Male cardinals are very distinctive, with a brilliant red body and a black face. (Runner Jenny/Flickr)
The northern cardinal is a small, red songbird that lives in gardens, backyards and wooded areas throughout the Chesapeake Bay watershed.
Tall, sharp crest of feathers on top of the head
Males are brilliant red with a black face
Females are brownish-gray with a reddish crest, wings and tail
Orange, cone-shaped beak
Grows 7-9 inches
Found in parks, gardens, thickets, backyards and open, wooded areas
Lives throughout the Chesapeake Bay watershed
Most cardinals live within a mile of where they were born
Eats seeds, insects and small fruits
Cone-shaped bill allows it to easily crack open seeds
Often eats grains from backyard bird feeders
Hawks, squirrels, owls, snakes, blue jays, and domestic dogs and cats prey upon cardinals
Males are easily identified in flight by their brilliant red color
Known for its sweet, clear whistling song
Both males and females sing
Calls vary depending on geography
Reproduction and Life Cycle:
Pairs, which are monogamous, breed in March and again in May-July. They begin by establishing a breeding territory and exchanging songs.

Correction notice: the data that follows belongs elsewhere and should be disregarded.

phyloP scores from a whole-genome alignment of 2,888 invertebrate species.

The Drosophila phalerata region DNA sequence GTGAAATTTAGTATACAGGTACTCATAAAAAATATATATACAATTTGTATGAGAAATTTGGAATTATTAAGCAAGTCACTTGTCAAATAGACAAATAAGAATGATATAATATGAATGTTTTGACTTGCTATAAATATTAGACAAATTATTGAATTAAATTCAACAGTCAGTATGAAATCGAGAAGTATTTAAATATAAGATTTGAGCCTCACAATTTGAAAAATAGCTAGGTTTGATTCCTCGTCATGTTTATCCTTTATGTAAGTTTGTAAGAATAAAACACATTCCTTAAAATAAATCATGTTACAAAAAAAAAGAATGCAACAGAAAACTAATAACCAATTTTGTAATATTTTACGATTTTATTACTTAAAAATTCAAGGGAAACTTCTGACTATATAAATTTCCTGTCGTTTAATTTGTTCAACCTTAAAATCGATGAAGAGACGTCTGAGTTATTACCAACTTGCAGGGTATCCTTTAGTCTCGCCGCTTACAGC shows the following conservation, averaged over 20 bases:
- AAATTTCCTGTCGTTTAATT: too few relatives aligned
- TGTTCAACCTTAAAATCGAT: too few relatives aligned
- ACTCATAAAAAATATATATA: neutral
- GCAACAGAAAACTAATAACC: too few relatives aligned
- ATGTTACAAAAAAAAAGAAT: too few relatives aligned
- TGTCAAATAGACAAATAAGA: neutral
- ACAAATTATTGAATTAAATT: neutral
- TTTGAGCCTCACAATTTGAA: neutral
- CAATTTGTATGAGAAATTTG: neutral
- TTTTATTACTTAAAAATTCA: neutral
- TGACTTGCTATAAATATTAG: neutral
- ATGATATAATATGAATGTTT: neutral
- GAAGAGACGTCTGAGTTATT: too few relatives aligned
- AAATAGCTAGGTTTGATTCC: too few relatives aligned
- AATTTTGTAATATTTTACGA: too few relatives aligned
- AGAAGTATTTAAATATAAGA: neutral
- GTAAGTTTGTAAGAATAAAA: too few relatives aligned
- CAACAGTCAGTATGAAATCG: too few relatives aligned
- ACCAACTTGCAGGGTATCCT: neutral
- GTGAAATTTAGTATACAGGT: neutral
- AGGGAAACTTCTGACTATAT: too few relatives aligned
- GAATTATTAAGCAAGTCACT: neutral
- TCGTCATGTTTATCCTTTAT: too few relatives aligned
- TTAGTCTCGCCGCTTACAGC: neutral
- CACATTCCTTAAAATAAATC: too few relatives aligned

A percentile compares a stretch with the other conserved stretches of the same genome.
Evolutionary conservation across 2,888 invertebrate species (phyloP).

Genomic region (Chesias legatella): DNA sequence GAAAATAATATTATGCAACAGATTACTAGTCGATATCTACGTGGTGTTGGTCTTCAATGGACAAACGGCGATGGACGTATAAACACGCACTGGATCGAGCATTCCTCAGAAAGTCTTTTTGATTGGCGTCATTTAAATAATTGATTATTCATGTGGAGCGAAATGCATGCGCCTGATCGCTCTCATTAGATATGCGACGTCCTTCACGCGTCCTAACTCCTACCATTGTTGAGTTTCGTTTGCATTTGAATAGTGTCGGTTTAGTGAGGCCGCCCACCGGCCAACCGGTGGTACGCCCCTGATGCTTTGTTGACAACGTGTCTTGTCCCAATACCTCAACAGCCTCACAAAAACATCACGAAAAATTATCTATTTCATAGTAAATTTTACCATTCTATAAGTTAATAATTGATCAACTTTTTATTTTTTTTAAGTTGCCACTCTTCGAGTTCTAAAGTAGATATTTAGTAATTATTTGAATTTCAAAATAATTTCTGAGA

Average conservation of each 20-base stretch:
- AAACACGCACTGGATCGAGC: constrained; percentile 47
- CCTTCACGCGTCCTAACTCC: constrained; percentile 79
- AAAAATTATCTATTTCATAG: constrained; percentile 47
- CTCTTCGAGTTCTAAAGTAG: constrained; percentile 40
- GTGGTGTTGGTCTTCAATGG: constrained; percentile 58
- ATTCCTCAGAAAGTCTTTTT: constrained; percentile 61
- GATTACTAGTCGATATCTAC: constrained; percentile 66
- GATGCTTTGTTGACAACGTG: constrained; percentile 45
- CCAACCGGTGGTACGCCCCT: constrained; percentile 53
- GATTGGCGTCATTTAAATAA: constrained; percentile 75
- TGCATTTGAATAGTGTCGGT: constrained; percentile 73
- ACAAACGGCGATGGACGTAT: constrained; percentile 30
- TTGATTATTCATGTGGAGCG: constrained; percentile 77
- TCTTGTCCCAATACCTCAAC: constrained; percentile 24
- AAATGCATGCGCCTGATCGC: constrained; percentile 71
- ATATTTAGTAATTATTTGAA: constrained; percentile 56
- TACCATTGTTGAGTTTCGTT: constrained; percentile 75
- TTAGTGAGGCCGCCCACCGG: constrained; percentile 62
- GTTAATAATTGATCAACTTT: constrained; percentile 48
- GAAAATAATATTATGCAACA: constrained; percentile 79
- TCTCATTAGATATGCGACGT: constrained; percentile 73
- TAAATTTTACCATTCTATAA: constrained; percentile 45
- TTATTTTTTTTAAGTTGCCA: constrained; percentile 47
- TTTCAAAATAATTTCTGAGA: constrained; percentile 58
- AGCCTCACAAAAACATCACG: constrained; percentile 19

Females build a small, cup-shaped nest in a dense shrub, small tree or tangle of vines. They lay 3-4 eggs, usually two times per year.
While the female incubates the eggs for about two weeks, the male aggressively guards the nest. Cardinals defend their territory so well that they will attack their own reflection in windows, mirrors and other shiny surfaces.
Newly hatched cardinal young are extremely immature and vulnerable: they cannot move, their eyes are closed and they have no down. They require intense care from both parents for about 10 days after hatching. After that time, they are able to leave the nest.
As young male cardinals develop their brilliant red color, the male parent usually expels them from the nest.
The state bird of Virginia and West Virginia
Named after Catholic cardinals, who wear bright red robes